Fall in the Root River Valley
One autumn visit to the Root River Valley is enough to make most visitors fall in love with this surprising area of southeastern Minnesota.
(ORIGINALLY PUBLISHED: SEPTEMBER/OCTOBER 2004)The Root River Valley seems to come out of nowhere, plopped down in southeastern Minnesota, right where you'd expect to find nothing but tidy squares of flat farmland. Those who have discovered this hidden valley of sorts tend to get excited. Really excited. Given the chance, they often go on and on about the gorgeous trail they biked, or the view from the road they drove, or the cute little diner they found.
"And Lanesboro, " they say, "You must visit Lanesboro! " Then they start in about the town's restaurants and bed and breakfasts and shops until next thing you know, you're wishing not only that they'd stop for air so you could tell them you get the idea already, but that you, too, might spend a few days in this intriguing valley, 100 miles southeast of the Twin Cities, that inspires such gushing praise.
The time to go is fall. Hardwood trees cloak the limestone bluffs, and their distant red, yellow, orange and brown puffs transform the valley into a gently rolling boil of color. At its peak between late September and mid-October, the scene spreading up on either side of you is so striking, it can compel you to stop what you're doing and just look.
One of the best things about this particular 30-mile stretch of valley between Lanesboro and Houston to the east is that it holds many ways to see the fall color. The river, the paved Root River State Trail and the Historic Bluff Country National Scenic Byway (State-16) run side by side on the valley floor.
Biking the state trail, a 42-mile stretch of old Milwaukee Railroad bed, is among the most popular modes of exploration. Even now, when fair-weather bikers dust off their helmets for the promise of a valley overtaken with autumn, all riding styles coexist. Slow-moving families, plus lone, serious pedalers and couples young and old all seem happy to be out on a crisp fall day. Many offer a quick "hello" as they pass and stir up tiny tornadoes of colored leaves. Even with the addition of hikers and in-line skaters, the trail doesn't seem too crowded.
The Scenic Byway
Visitors looking for a different perspective hit the scenic byway. Bluffs on both sides create photo ops galore, making you wish for more places to pull over. That's where the towns come in. Some are sleepy, some are active, and all are excuses to stop. Plus, there's little chance you won't find your style of distraction in at least one of them.
For instance, the Aroma Pie Shoppe draws many to Whalan, four miles east of Lanesboro. Aroma's pie sales on any given fall weekend day outnumber the entire town's population of 64. The cafe also sells delicious soups, and sandwiches on homemade bread, but dessert is the real draw. A sign promoting "World Famous Pies" lures diners in, where they're tempted with at least 25 kinds of the home-baked treats, often including raspberry rhubarb and chocolate brownie.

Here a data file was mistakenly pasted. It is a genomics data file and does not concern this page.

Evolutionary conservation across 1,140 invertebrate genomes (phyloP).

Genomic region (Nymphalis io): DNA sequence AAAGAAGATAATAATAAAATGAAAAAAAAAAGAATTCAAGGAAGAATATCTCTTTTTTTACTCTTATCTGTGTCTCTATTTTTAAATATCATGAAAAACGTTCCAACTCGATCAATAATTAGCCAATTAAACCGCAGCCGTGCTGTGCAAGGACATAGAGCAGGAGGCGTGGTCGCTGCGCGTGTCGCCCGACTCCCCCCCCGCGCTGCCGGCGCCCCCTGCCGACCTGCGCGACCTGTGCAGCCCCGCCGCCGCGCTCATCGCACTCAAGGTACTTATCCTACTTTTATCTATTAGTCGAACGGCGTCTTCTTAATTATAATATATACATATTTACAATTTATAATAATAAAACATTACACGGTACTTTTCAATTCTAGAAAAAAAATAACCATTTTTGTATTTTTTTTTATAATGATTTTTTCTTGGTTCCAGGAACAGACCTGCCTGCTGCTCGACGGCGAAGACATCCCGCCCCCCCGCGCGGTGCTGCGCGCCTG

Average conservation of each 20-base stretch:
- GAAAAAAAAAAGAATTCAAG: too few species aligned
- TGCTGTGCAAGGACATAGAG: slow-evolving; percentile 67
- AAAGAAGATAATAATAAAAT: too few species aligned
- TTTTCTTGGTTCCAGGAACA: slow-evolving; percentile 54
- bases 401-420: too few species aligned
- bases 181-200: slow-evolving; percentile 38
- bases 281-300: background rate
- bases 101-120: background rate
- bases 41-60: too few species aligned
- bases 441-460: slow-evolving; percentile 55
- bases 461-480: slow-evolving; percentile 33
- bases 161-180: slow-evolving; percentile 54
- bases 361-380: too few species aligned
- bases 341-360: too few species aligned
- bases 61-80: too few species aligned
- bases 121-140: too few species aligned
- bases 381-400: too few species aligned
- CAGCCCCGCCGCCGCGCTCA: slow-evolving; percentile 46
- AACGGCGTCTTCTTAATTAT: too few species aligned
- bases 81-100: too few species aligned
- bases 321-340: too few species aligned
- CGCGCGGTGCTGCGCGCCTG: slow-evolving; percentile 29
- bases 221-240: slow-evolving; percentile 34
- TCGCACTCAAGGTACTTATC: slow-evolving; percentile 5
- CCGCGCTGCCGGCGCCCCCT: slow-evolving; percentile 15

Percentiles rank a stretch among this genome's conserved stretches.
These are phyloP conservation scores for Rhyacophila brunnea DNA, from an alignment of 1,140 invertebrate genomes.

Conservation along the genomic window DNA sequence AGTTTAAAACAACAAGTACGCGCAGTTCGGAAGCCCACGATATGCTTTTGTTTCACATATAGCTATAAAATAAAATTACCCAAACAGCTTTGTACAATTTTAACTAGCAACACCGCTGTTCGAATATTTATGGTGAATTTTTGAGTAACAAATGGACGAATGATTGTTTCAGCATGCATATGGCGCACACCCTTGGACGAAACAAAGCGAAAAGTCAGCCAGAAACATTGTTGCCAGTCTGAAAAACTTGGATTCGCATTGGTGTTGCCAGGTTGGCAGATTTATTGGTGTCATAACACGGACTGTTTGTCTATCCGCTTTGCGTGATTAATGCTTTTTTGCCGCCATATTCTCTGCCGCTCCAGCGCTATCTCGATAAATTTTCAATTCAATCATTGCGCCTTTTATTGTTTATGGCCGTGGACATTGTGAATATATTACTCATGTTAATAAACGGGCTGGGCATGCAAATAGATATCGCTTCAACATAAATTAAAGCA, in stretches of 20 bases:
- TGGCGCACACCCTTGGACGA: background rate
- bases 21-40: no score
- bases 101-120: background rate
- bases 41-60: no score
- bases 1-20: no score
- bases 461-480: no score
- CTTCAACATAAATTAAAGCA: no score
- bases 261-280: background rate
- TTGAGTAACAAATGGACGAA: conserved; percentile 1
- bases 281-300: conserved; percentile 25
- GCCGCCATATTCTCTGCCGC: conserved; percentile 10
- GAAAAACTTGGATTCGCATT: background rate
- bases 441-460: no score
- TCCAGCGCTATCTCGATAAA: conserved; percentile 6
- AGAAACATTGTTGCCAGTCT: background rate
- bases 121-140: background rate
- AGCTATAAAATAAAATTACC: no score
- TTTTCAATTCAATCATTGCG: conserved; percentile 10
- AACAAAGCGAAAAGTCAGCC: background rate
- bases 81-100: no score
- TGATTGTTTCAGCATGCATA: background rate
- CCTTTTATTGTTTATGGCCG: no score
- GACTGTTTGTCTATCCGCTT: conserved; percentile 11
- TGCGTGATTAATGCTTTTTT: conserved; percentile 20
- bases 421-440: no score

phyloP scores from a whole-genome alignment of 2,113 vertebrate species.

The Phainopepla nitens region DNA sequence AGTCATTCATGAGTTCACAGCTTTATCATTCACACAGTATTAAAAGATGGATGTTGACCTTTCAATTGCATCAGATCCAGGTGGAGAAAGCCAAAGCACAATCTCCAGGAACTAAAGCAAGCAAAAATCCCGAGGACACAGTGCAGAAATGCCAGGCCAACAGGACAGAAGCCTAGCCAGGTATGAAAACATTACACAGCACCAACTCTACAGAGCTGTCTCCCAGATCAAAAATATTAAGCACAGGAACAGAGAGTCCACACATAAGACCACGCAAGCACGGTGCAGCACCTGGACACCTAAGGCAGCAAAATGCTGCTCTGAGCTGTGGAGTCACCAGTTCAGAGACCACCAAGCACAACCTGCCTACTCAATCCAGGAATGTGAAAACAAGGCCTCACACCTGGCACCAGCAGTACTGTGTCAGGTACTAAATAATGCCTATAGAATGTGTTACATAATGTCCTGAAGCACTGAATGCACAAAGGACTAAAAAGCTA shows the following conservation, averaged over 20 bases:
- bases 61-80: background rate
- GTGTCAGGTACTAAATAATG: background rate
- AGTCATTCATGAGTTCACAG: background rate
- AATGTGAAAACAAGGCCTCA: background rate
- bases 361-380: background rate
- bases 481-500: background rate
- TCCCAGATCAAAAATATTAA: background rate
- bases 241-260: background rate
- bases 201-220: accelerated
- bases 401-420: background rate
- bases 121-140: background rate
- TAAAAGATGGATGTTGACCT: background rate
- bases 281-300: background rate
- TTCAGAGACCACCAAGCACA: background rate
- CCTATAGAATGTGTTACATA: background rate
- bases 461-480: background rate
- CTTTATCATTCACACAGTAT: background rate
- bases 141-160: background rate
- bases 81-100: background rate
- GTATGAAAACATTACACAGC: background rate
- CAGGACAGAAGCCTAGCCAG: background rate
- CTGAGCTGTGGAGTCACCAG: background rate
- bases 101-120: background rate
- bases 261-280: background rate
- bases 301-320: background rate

About 14 miles east of Whalan, Magelssen Bluff in Rushford offers a 440-foot valley view from above the town name, secured into the hillside letter by letter, Hollywood-style. It's an easy trip up in a car, a real workout astride a bike.
Lanesboro is where visitors inevitably linger longest. On fall weekends, bikes lean outside downtown's two-block stretch of stores and restaurants, housed in venerable two-story brick buildings. Buggy teams driven by members of the county's Amish population, the state's largest, clip-clop through town. The occasional car carrying newlyweds and trailing tin cans and streamers drives by, pretty Lanesboro is a popular place for weddings.
The community is also known as one of Minnesota's bed-and-breakfast capitals. A good reason why is the Berwood Hill Inn. The Victorian country home four miles west of town on State-16 offers antique-filled rooms, a five-course breakfast, lush gardens and a valley view that's especially breathtaking in fall.
Lanesboro's theater/dinner combination is the thing to do in the evening. There are just a few dining options past 5 p.m., and one good choice is Riverside on the Root, which features standards such as steak, fish and hamburgers. When weather permits, diners sit on a second-floor deck overlooking the river and watch the last few bikers coming in off the trail.
Riverside doesn't take reservations, so arrive early if you want to finish dinner in time to make the show at the professional, nonprofit Commonweal Theatre. The Commonweal smartly runs two different plays on Fridays and Saturdays, so visitors not only have a choice but could also see two productions in a weekend. Reservations are both accepted and recommended here, since the 126-seat theater often sells out.
Chances are good that the Commonweal would end up being part of your own spiel about this great little town in southeastern Minnesota called Lanesboro, in this valley that seems to come out of nowhere, that you just must visit in the fall.